Fighting Patent Trolls is the REAL Solution
|Written by Gene Quinn
President & Founder of IPWatchdog, Inc.
Patent Attorney, Reg. No. 44,294
Zies, Widerman & Malek
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Posted: October 7, 2013 @ 8:00 am
Last week ZDNet ran an article about how Kaspersky Lab took on and prevailed against Lodsys, one of the more notorious patent trolls operating presently. Lodsys first appeared on the scene several months ago when it started chasing Apple App Developers and demanding that they take a license to the Lodsys patent portfolio, and then later going after Google Developers who provide Apps for the Android operating system. Essentially, the model followed by Lodsys is to sue everyone, big and small and everywhere in between. Lodsys purchased its patents from Intellectual Ventures, who as they were amassing a giant patent portfolio lead the industry to believe it was for the benevolent purpose of taking patents out of the hands of patent trolls, thereby insulating them from such lawsuits. See Tech Guru Riles Industry by Seeking Huge Patent Fees. IV has at times found it easier to sell patents to willing patent trolls or has used various shell companies, but also now files lawsuits of their own. See, for example, IV Sues Motorola Again and Intellectual Ventures Becomes Patent Troll.
I have absolutely no problem with enforcing patent rights, and frankly I don’t think it should matter how the patents were acquired, but there is something exceptionally seedy about the use of shell companies and taking a back-end on revenues like Intellectual Ventures is routinely accused of doing. But if there is infringement of solid patents then there should be recourse. Having said that, it would be naive to pretend that there is not real evil lurking in the patent infringement realm. Stories of $500 to $1,000 offers to settle and avoid patent infringement litigation that would cost millions of dollars to defend abound. Some courts have openly acknowledged what feels like “extortion-like” activity. See Indicia of Extortion and Troll Turning Point?
That there are bad actors is hardly surprising, particularly given the lucrative nature of the business model and the fact that many district courts feel as if they do not have the tools to do anything other than allow their courtrooms to be used as the main prop in the extortion-like shakedown. Of course, despite what some district court judge say, there are considerable powers that can be exercised if judges really do want to stop the bad behavior. See Judges Can Make Patent Trolls Pay. But the shell game played with the ownership of patents does add a layer of complexity to figuring out what is really going on and who is calling the shots. Why is it so necessary to have such secrecy? As Justice Brandeis once said “sunlight is the best disinfectant.” The troll industry could use some disinfecting. It is a sin that these nefarious actors tar those innovators with real, strong patents that are infringed.
Of course, judges cannot stop the bad actors alone. All too often companies settle crap cases for a few thousand dollars and then naively proclaim that it is better business to settle than to fight. Unless and until the Silicon Valley elite stand up and fight this problem will continue to go on and there is little or nothing the Congress can or will do to stop it, and nothing that even willing district court judges can do to prevent it from damaging the patent system and the integrity of the Federal Judiciary.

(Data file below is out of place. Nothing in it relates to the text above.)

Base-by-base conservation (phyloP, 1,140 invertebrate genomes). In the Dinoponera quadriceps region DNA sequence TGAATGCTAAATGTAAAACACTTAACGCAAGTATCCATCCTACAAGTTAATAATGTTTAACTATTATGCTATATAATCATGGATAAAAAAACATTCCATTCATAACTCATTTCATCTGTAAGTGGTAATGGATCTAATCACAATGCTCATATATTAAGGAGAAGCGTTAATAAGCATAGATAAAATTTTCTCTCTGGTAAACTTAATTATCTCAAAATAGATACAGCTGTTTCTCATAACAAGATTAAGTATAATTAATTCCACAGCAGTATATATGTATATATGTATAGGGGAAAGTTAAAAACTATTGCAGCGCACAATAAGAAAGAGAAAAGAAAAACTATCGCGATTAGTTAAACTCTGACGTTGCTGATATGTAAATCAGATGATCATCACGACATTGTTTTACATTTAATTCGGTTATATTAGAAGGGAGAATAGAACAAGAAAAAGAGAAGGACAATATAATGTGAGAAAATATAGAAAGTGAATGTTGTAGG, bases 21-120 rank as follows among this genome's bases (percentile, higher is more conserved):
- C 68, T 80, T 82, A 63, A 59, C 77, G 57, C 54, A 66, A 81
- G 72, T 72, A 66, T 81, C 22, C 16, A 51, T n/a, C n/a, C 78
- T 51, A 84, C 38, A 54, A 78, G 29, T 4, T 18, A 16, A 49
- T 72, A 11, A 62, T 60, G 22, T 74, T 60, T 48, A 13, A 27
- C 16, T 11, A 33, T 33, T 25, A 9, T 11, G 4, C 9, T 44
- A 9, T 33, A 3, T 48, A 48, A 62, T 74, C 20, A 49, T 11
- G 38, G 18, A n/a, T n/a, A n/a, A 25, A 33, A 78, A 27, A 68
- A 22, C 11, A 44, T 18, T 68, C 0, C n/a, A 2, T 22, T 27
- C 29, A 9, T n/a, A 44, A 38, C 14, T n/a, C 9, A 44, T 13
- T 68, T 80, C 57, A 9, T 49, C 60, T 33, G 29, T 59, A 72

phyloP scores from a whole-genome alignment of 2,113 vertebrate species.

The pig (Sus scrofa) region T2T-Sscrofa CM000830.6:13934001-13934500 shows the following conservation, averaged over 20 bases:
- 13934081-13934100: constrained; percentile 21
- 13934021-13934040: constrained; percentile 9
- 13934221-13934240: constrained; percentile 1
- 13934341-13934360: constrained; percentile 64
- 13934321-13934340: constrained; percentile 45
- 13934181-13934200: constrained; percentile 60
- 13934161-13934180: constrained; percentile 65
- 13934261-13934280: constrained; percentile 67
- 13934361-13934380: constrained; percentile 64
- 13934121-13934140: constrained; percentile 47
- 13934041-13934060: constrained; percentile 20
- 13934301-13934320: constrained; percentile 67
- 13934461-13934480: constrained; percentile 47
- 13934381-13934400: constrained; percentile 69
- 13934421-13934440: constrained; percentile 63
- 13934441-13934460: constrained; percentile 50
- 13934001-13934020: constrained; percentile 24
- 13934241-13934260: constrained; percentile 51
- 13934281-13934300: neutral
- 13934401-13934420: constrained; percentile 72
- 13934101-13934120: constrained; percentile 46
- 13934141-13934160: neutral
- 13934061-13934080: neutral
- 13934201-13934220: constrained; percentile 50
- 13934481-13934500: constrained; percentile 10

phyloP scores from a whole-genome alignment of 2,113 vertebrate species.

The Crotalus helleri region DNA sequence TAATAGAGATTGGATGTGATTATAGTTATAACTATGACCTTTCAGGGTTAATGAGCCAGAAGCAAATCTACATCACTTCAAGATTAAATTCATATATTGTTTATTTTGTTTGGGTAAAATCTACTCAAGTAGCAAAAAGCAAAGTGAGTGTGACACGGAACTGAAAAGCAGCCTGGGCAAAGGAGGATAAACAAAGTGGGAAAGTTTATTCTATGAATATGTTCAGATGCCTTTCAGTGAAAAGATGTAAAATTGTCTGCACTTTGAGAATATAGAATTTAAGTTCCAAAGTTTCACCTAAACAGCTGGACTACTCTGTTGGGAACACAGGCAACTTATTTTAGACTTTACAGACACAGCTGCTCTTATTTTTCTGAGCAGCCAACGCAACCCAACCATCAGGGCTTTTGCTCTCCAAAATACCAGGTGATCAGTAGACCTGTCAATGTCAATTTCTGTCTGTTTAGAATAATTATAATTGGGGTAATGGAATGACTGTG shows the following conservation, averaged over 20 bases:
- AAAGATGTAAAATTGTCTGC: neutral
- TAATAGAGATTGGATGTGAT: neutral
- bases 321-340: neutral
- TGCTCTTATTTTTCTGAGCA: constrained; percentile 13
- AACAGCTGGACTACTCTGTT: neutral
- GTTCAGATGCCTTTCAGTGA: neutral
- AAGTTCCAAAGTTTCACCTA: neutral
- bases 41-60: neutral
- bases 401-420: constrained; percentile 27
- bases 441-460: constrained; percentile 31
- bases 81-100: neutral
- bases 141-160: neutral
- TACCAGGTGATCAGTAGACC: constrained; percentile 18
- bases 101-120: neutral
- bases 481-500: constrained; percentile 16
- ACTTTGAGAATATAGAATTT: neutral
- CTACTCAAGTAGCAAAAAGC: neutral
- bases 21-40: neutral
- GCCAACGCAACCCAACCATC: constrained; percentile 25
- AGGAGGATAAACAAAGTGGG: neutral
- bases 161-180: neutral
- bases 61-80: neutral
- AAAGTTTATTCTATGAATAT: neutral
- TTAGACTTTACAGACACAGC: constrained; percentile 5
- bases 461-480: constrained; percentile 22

At an earlier time in my career, when I was a new associate fresh out of law school, I worked for a general civil litigation firm that did any type of litigation, regardless of subject matter. There was an attorney for practically every specialty, but virtually everyone handled automobile accidents, although it was a rapidly decreasing line of business for the firm.
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During the 1980s the auto insurance companies would settle everything, just like the Silicon Valley elite tech companies do today when faced by bad patent infringement cases. If you were to sue an insured motorist the insurance company would calculate how much they would spend on defending the litigation and then offer you nuisance value to settle, which was of course a little less. They would dispose of the case and feel confident in the believe that they had saved money doing so because, after all, they could pay their attorneys and ultimately lose. So if they could pay less than what they calculated the attorneys would charge they did.
It doesn’t take a rocket scientist to know what happened next. Every attorney with a pulse signed up every client they could who had been in an auto accident and sued. There was easy money to be had because insurance companies would settle bad cases. It was win-win for everyone except the insurance companies. You see, their decision to settle everything without a fight lead to far more claims and that cost them big over time. In fact, it wasn’t until about the early 1990s that the gravy train was over and auto insurers figured out that they had to fight and stop settling specious claims. And fight they did. They fought everything and for a while it was difficult, if not virtually impossible, to settle even good cases where there were real damages and solid liability. The lesson was and is clear: If you don’t fight, and if you make yourself an easy target, people will sue you on both good and bad cases.
Whenever I explain this I get push back from those in Silicon Valley who would like to pretend that I don’t know what I’m talking about. They say it is complicated and they have to settle. Of course, they are talking out of both sides of their mouth because while they will settle crap cases where there is clearly no infringement and/or the patent claims are almost certainly invalid, they will fight solid patent infringement claims to the end. There is no business justification for settling bad claims and wasting time and money fighting good cases, unless of course there is a hidden agenda. The hidden agenda here seems to be to settle bad cases to fuel the patent troll problem so that they can run to Capitol Hill complaining that they are unable to do anything and are helpless. They need reforms that weaken the patent system damn it, and they need them now!